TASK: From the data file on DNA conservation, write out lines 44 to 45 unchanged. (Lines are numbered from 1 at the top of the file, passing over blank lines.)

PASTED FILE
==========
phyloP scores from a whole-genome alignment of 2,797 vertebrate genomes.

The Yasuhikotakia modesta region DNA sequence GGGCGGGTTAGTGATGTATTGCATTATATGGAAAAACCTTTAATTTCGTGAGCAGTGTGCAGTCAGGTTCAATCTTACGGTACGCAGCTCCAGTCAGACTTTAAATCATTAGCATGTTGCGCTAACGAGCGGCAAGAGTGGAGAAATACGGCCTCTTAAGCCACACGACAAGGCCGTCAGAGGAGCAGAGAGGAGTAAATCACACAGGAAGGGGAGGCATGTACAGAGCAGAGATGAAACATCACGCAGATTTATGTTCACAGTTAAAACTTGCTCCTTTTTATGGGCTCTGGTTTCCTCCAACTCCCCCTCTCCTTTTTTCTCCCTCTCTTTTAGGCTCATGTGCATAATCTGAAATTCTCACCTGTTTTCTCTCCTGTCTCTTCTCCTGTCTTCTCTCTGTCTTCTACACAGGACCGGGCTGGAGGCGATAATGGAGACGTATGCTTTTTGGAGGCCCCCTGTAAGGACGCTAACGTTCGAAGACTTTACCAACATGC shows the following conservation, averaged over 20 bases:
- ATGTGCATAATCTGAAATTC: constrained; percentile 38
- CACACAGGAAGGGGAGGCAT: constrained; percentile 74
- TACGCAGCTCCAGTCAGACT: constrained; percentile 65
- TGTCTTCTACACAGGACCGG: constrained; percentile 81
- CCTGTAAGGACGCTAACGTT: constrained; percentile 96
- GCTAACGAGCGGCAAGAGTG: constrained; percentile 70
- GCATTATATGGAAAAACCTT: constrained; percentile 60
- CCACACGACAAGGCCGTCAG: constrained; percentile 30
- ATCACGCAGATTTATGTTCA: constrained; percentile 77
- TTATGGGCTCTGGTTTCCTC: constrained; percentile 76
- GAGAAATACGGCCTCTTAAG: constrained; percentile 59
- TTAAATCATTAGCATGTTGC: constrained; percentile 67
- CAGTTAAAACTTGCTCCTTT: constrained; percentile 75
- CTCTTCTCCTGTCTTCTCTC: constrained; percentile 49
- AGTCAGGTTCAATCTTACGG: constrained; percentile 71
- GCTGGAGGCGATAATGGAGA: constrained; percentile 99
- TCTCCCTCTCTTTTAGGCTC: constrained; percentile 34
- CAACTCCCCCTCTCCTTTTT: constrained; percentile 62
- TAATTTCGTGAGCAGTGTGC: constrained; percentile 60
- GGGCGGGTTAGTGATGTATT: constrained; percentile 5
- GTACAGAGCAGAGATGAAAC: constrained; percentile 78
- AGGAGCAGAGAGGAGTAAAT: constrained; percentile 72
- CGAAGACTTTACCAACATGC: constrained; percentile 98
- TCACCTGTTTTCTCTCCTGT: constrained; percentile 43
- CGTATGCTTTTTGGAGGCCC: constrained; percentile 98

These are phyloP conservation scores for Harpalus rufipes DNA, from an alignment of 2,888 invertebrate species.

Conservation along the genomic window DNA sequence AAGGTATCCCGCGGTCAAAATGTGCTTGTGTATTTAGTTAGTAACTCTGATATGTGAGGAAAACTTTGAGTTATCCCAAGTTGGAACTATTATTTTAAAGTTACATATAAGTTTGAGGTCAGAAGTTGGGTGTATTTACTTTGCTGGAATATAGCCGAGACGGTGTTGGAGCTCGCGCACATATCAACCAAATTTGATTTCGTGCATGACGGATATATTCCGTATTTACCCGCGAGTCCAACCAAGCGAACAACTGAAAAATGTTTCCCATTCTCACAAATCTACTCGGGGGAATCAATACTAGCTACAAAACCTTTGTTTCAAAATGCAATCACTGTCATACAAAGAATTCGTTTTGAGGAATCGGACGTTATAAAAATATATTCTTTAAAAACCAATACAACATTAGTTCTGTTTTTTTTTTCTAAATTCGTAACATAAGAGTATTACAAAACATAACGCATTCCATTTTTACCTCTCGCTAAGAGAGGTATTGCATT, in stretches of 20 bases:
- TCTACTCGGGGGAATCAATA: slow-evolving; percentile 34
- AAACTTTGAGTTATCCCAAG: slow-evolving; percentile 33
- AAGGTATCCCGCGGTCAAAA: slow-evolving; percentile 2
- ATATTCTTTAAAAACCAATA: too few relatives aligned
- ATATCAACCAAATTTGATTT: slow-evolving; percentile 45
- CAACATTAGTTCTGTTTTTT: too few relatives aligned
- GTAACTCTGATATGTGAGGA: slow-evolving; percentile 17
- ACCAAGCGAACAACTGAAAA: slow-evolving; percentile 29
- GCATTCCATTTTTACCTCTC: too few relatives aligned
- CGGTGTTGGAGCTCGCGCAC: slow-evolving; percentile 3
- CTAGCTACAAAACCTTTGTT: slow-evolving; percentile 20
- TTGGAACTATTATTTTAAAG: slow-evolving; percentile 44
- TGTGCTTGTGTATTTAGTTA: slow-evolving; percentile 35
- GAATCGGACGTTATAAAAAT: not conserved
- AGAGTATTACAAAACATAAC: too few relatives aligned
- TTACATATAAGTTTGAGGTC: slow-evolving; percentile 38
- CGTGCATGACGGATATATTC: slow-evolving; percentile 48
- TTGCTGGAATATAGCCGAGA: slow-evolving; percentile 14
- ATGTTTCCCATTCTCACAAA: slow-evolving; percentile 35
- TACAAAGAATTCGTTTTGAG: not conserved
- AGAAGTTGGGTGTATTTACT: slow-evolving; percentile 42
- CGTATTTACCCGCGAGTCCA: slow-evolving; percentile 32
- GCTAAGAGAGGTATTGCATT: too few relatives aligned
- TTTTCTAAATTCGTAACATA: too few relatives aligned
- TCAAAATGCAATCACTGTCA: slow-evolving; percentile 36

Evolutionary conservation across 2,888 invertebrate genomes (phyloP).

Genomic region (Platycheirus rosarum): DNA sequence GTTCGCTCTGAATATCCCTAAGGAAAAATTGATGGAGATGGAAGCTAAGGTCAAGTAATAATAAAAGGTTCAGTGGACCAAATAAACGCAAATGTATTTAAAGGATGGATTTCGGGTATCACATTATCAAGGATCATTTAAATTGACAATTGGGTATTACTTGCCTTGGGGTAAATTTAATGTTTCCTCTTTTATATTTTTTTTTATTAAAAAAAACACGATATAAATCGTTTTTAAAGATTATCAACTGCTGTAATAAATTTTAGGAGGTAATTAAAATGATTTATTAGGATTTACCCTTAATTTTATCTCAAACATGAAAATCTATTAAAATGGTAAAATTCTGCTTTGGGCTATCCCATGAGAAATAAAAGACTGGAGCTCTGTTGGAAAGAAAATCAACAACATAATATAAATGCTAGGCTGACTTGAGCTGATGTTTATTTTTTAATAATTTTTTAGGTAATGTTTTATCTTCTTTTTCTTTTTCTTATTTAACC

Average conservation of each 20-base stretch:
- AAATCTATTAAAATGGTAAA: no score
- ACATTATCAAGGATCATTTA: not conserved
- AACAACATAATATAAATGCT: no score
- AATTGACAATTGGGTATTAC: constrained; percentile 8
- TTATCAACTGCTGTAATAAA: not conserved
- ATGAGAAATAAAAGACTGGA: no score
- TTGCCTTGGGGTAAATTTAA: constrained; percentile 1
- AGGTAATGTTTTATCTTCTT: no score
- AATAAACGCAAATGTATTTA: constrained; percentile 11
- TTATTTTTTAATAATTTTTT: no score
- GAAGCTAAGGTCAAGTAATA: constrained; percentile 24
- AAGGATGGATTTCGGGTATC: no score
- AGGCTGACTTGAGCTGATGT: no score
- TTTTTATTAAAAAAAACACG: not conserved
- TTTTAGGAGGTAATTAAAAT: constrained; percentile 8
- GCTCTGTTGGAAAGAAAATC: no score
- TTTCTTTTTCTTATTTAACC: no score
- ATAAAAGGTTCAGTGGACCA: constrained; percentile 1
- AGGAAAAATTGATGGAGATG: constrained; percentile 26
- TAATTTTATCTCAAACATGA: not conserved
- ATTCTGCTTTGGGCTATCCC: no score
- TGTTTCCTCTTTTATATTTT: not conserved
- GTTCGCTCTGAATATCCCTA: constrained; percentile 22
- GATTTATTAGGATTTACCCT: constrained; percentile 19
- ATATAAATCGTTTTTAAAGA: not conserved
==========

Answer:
- AGAGTATTACAAAACATAAC: too few relatives aligned
- TTACATATAAGTTTGAGGTC: slow-evolving; percentile 38